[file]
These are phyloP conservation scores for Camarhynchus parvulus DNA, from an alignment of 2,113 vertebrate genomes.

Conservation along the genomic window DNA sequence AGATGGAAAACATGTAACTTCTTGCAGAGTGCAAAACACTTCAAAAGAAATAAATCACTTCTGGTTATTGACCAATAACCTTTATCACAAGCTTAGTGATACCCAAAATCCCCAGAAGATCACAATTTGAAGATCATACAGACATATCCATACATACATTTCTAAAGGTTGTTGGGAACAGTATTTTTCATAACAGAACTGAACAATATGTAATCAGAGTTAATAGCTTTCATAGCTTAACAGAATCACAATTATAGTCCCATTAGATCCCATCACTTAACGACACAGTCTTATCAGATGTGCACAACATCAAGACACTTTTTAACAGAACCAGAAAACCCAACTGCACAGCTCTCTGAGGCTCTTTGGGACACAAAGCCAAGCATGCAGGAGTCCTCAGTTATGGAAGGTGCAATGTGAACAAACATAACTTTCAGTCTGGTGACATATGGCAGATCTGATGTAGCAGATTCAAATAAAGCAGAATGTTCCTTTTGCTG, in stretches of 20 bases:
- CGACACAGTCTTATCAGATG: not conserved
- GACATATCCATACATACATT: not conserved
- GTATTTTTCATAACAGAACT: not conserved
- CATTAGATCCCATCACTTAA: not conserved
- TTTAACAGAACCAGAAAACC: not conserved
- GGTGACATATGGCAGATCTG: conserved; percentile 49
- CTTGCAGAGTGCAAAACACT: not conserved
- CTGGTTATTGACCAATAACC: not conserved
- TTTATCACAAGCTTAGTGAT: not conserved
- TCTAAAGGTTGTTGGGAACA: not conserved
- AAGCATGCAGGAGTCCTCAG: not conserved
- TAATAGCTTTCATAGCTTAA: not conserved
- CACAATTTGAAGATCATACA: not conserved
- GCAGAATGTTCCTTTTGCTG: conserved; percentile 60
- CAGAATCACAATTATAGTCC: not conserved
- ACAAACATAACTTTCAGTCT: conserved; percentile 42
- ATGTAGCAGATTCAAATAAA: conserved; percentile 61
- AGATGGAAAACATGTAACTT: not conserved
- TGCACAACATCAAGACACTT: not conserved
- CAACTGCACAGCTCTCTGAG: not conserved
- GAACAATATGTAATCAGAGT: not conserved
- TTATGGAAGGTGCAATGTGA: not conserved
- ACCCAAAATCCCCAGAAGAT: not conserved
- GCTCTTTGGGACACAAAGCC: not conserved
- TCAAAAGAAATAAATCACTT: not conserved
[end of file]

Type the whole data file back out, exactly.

These are phyloP conservation scores for Camarhynchus parvulus DNA, from an alignment of 2,113 vertebrate genomes.

Conservation along the genomic window DNA sequence AGATGGAAAACATGTAACTTCTTGCAGAGTGCAAAACACTTCAAAAGAAATAAATCACTTCTGGTTATTGACCAATAACCTTTATCACAAGCTTAGTGATACCCAAAATCCCCAGAAGATCACAATTTGAAGATCATACAGACATATCCATACATACATTTCTAAAGGTTGTTGGGAACAGTATTTTTCATAACAGAACTGAACAATATGTAATCAGAGTTAATAGCTTTCATAGCTTAACAGAATCACAATTATAGTCCCATTAGATCCCATCACTTAACGACACAGTCTTATCAGATGTGCACAACATCAAGACACTTTTTAACAGAACCAGAAAACCCAACTGCACAGCTCTCTGAGGCTCTTTGGGACACAAAGCCAAGCATGCAGGAGTCCTCAGTTATGGAAGGTGCAATGTGAACAAACATAACTTTCAGTCTGGTGACATATGGCAGATCTGATGTAGCAGATTCAAATAAAGCAGAATGTTCCTTTTGCTG, in stretches of 20 bases:
- CGACACAGTCTTATCAGATG: not conserved
- GACATATCCATACATACATT: not conserved
- GTATTTTTCATAACAGAACT: not conserved
- CATTAGATCCCATCACTTAA: not conserved
- TTTAACAGAACCAGAAAACC: not conserved
- GGTGACATATGGCAGATCTG: conserved; percentile 49
- CTTGCAGAGTGCAAAACACT: not conserved
- CTGGTTATTGACCAATAACC: not conserved
- TTTATCACAAGCTTAGTGAT: not conserved
- TCTAAAGGTTGTTGGGAACA: not conserved
- AAGCATGCAGGAGTCCTCAG: not conserved
- TAATAGCTTTCATAGCTTAA: not conserved
- CACAATTTGAAGATCATACA: not conserved
- GCAGAATGTTCCTTTTGCTG: conserved; percentile 60
- CAGAATCACAATTATAGTCC: not conserved
- ACAAACATAACTTTCAGTCT: conserved; percentile 42
- ATGTAGCAGATTCAAATAAA: conserved; percentile 61
- AGATGGAAAACATGTAACTT: not conserved
- TGCACAACATCAAGACACTT: not conserved
- CAACTGCACAGCTCTCTGAG: not conserved
- GAACAATATGTAATCAGAGT: not conserved
- TTATGGAAGGTGCAATGTGA: not conserved
- ACCCAAAATCCCCAGAAGAT: not conserved
- GCTCTTTGGGACACAAAGCC: not conserved
- TCAAAAGAAATAAATCACTT: not conserved